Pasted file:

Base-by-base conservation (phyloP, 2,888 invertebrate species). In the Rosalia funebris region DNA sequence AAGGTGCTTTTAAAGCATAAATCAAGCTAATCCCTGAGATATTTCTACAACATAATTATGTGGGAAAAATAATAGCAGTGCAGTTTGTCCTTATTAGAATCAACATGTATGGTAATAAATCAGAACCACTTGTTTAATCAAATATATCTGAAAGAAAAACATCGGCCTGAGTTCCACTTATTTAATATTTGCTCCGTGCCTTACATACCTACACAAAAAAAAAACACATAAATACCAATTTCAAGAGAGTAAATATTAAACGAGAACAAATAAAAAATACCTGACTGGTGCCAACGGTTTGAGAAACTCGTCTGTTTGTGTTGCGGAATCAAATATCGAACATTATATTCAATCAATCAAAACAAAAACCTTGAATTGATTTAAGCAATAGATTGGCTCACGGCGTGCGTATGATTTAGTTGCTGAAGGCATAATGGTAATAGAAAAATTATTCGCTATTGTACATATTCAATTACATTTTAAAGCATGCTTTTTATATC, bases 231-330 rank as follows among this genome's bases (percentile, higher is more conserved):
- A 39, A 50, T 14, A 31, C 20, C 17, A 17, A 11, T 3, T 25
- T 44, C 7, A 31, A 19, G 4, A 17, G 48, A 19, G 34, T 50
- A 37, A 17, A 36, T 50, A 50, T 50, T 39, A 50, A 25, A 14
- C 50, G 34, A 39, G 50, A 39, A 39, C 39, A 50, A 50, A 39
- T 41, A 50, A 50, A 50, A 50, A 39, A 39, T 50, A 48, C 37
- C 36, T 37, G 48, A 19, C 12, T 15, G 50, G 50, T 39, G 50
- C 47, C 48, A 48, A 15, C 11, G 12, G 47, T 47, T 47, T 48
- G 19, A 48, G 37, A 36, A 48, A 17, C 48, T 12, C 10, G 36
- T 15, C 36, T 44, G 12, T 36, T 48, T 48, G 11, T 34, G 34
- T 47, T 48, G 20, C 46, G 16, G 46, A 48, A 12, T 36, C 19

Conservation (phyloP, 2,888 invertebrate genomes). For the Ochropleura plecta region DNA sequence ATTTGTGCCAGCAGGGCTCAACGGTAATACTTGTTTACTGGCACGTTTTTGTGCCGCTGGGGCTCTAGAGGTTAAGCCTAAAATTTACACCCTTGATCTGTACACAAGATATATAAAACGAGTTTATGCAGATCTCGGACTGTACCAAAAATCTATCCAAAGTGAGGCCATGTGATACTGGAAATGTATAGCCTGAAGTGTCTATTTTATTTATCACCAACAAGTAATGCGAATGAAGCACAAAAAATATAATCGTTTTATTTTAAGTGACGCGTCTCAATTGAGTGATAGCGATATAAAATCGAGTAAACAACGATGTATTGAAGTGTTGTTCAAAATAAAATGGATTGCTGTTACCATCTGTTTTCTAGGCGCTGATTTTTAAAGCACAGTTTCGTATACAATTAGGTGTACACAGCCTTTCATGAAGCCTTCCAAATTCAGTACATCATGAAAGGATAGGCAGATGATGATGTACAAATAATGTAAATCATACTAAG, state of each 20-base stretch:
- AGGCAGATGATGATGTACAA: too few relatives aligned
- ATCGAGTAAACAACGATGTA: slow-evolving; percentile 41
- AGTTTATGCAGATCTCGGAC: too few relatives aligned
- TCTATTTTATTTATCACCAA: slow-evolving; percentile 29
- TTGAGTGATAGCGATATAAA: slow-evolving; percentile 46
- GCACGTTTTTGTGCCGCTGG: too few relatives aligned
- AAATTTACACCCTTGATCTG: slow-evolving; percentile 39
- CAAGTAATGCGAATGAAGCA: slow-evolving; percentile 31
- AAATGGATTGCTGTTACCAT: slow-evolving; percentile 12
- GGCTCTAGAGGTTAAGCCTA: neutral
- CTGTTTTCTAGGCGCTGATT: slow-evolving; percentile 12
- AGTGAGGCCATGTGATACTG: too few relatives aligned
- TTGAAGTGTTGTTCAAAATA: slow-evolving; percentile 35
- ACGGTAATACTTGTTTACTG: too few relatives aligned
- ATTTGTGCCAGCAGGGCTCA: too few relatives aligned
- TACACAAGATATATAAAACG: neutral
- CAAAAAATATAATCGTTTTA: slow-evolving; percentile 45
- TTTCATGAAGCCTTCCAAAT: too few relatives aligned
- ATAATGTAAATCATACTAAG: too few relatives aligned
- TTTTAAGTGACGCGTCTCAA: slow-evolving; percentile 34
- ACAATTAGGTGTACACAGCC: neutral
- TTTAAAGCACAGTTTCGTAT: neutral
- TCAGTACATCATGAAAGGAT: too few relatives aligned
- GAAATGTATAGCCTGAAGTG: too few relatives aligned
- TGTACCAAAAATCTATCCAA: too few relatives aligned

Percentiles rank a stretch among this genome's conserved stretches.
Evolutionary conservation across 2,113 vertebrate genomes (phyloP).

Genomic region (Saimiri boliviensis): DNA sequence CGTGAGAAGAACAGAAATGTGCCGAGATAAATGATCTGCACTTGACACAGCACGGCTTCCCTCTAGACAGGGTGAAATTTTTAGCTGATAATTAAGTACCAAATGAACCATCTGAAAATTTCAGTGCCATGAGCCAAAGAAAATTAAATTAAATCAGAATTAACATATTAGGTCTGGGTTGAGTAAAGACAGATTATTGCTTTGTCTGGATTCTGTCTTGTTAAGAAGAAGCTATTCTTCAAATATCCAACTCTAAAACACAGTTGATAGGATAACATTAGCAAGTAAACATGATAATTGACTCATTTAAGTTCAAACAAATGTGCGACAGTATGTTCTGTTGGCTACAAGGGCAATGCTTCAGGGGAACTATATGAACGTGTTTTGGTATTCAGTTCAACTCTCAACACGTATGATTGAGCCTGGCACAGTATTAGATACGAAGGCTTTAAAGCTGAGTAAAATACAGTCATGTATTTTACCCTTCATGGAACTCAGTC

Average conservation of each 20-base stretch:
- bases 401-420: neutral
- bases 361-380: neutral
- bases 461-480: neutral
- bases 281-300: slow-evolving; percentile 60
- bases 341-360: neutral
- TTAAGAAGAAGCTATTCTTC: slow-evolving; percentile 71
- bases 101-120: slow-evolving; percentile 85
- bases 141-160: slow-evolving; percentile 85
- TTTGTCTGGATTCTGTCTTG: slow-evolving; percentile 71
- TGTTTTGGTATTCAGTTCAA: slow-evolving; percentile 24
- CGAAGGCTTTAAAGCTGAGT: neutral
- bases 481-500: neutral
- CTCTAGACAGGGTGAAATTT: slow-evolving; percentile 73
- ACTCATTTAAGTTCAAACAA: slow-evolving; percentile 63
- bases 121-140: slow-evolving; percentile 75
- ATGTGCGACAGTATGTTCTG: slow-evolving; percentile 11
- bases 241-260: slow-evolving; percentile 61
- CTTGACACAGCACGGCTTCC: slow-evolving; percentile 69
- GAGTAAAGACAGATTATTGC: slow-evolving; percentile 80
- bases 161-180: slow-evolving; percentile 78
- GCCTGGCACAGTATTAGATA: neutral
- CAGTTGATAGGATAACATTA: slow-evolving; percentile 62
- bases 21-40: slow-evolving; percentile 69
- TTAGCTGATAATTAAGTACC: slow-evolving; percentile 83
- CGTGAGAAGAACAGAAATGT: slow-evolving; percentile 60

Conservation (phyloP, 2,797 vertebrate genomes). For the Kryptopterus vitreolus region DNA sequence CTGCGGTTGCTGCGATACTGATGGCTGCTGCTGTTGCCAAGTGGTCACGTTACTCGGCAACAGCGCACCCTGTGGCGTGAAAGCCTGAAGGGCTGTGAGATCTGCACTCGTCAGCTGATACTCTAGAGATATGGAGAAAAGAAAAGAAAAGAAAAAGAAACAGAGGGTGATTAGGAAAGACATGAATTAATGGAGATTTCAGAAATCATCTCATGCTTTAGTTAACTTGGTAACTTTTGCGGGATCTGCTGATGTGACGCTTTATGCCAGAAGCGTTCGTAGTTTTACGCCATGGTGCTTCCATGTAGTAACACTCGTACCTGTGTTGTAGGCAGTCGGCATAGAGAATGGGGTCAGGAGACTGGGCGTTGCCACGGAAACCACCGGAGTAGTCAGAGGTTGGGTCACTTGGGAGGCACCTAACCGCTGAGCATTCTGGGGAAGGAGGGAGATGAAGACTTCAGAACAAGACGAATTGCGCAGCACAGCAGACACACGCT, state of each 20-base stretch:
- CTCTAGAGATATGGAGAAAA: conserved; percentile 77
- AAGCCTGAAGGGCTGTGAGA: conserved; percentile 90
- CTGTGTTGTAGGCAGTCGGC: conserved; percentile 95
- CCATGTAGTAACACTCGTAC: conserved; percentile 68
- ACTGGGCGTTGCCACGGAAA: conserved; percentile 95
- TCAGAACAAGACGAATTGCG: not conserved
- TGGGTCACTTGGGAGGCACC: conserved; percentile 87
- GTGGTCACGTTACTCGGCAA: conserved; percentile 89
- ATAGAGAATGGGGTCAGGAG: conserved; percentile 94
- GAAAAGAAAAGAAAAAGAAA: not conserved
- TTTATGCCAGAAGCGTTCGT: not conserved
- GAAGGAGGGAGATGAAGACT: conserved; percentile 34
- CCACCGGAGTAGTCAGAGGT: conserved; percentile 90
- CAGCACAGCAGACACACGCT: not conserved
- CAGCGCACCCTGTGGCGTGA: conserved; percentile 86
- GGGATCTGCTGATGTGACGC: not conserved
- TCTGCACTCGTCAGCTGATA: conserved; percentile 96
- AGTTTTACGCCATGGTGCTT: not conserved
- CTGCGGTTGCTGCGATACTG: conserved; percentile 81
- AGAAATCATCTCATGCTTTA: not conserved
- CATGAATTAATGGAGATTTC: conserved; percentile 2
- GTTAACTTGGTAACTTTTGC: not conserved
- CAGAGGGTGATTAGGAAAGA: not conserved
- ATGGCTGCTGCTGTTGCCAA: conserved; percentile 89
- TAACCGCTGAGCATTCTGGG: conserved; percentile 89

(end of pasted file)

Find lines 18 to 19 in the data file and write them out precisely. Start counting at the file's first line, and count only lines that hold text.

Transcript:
- GCACGTTTTTGTGCCGCTGG: too few relatives aligned
- AAATTTACACCCTTGATCTG: slow-evolving; percentile 39